Egypt's people show that nonviolence works

Thousands of Egyptians wave their national flag after Friday prayer in Cairo's Tahrir Square Feb. 25. (AFP/Khaled Desouki)

To the legions of skeptics who dismiss nonviolent conflict resolution as an admirable ideal but pathetically useless in the real world where might makes right, now comes a refutation: Egypt and Tunisia.

The throngs who massed in Cairo’s Tahrir Square for 18 days, stitched together like thread that couldn’t be cut, had no weapons of steel -- only superior ones, weapons of willpower. It was close to laughable that the suddenly enfeebled dictator, Hosni Mubarak, bunkered with a giant arsenal of U.S.- supplied planes, tanks, bombs and bullets, could apply a counterforce of only a gang of camel- and horse-riding thugs wielding machetes and sticks at fleeing demonstrators who quickly reassembled more empowered than before.

The fall of Mubarak followed a pattern described by Gene Sharp, America’s leading theoretician of nonviolent force, who wrote in The Politics of Nonviolent Action:

“A ruler’s power is ultimately dependent on support from the people he would rule. His moral authority, economic resources, transport system, government bureaucracy, army and police ... rest finally upon the cooperation and assistance of other people. If there is general conformity, the ruler is powerful. But people do not always do what their rulers would like them to do. ... When this happens, the man who had been ruler becomes simply another man, and his power dissolves.”

The routing of Mubarak is anything but the exception. In the past 25 years, one dictatorial government after another has been brought down by citizens who chose not to fight fire with fire but to fight it with water -- the water of nonviolent protests.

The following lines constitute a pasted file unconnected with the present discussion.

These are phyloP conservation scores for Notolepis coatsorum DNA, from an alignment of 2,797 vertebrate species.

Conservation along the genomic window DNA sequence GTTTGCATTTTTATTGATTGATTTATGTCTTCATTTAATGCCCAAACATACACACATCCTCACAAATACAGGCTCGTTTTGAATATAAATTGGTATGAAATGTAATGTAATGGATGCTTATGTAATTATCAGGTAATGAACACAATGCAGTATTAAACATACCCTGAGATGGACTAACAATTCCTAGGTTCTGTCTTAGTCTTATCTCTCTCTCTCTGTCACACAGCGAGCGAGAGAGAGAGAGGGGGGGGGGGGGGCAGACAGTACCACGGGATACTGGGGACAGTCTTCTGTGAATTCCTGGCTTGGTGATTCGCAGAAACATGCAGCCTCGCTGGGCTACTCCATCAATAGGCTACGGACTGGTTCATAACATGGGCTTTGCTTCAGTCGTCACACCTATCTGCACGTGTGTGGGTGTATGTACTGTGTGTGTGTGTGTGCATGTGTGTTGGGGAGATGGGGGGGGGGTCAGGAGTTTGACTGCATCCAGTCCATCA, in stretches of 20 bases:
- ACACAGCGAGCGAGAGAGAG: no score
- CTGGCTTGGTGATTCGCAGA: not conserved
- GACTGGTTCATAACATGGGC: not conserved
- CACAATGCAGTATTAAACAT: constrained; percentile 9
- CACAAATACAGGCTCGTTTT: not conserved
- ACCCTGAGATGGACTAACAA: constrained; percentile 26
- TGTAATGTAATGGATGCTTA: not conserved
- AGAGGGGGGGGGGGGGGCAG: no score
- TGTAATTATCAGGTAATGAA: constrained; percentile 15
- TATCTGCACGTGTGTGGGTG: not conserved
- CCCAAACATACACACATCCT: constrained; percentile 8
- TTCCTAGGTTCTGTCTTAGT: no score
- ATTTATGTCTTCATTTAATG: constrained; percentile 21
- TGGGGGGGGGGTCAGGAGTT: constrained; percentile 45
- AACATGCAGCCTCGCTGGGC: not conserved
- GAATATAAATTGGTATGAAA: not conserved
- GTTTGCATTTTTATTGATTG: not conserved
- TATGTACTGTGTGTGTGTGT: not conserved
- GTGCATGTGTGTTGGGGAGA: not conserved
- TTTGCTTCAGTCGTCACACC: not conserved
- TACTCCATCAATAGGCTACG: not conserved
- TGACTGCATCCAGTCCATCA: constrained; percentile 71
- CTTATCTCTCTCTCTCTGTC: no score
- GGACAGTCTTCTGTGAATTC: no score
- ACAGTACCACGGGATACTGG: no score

The deposed regimes include the Philippines (1986), Chile (1988), Poland (1989), Czechoslovakia (1989), South Africa (1994), Yugoslavia (2001) and Georgia (2003).

Twenty-five years ago anyone predicting that ruthless governments, adept at torture and abductions, could be driven from power by nonviolent force would be ridiculed as hopelessly naïve. Yet it happened, as it has now in Egypt and Tunisia.

After the dumping of Mubarak, the Egyptian protestors were hailed by Barack Obama and Hillary Clinton, both of whom, bet-hedgers, held back meaningful support of the overthrow while it progressed.

Worse, no apologies were given to the Egyptian people for the 30 years that the United States, as an exporter of oppression, propped up the vile Mubarak with gobs of cash and the latest fighter planes off the production lines of the Lockheed Martins and Northrop Grummans. One administration after another -- Reagan, first Bush, Clinton, second Bush, Obama -- cocked a friendly ear to the Egyptian dictator’s demands, all the while not niggling about his ruthlessness.

The people of Egypt, long victimized by crushing poverty and human rights abuses, are hardly the only ones who have paid the ugly and high price of America’s foreign alliances. The list of coddled tyrants runs deep: Suharto, Pinochet, Somoza, Ríos Montt, Marcos, Mobutu, Noriega, Papadopoulos, Banzer, the Duvaliers, Trujillo and Pahlevi, to name a few. U.S. support of these serial despots, rarely pricked with restraint, is based on “defending America’s vital interests.” Decoded, this means defending the nation’s vital privileges.

Which is the next government to fall? Pick your leader -- king, general, colonel, dictator, ayatollah, crown prince, president, shah, warlord, strongman -- and place your bets in the office pool. Pick, too, the methods of the downfall: strikes, marches, sit-ins, boycotts, civil disobedience, fasts, war- tax refusal, noncooperation, the toughness of patience.

Might it happen in the United States, run by a government that Martin Luther King Jr., on April 4, 1967, called the world’s “greatest purveyor of violence.” Six months after, on Oct. 21, 1967, a massive antiwar demonstration gathered at the Pentagon, with Defense Secretary Robert McNamara looking on from his office. Years later he recalled that stormy day: “I could not help but think that had the protesters been more disciplined -- Gandhi-like -- they could have achieved their objective of shutting us down.”

Right would have made might.

Colman McCarthy directs the Center for Teaching Peace in Washington. In addition to two public high schools, he teaches courses on nonviolence at Georgetown University Law Center, American University and the University of Maryland.]

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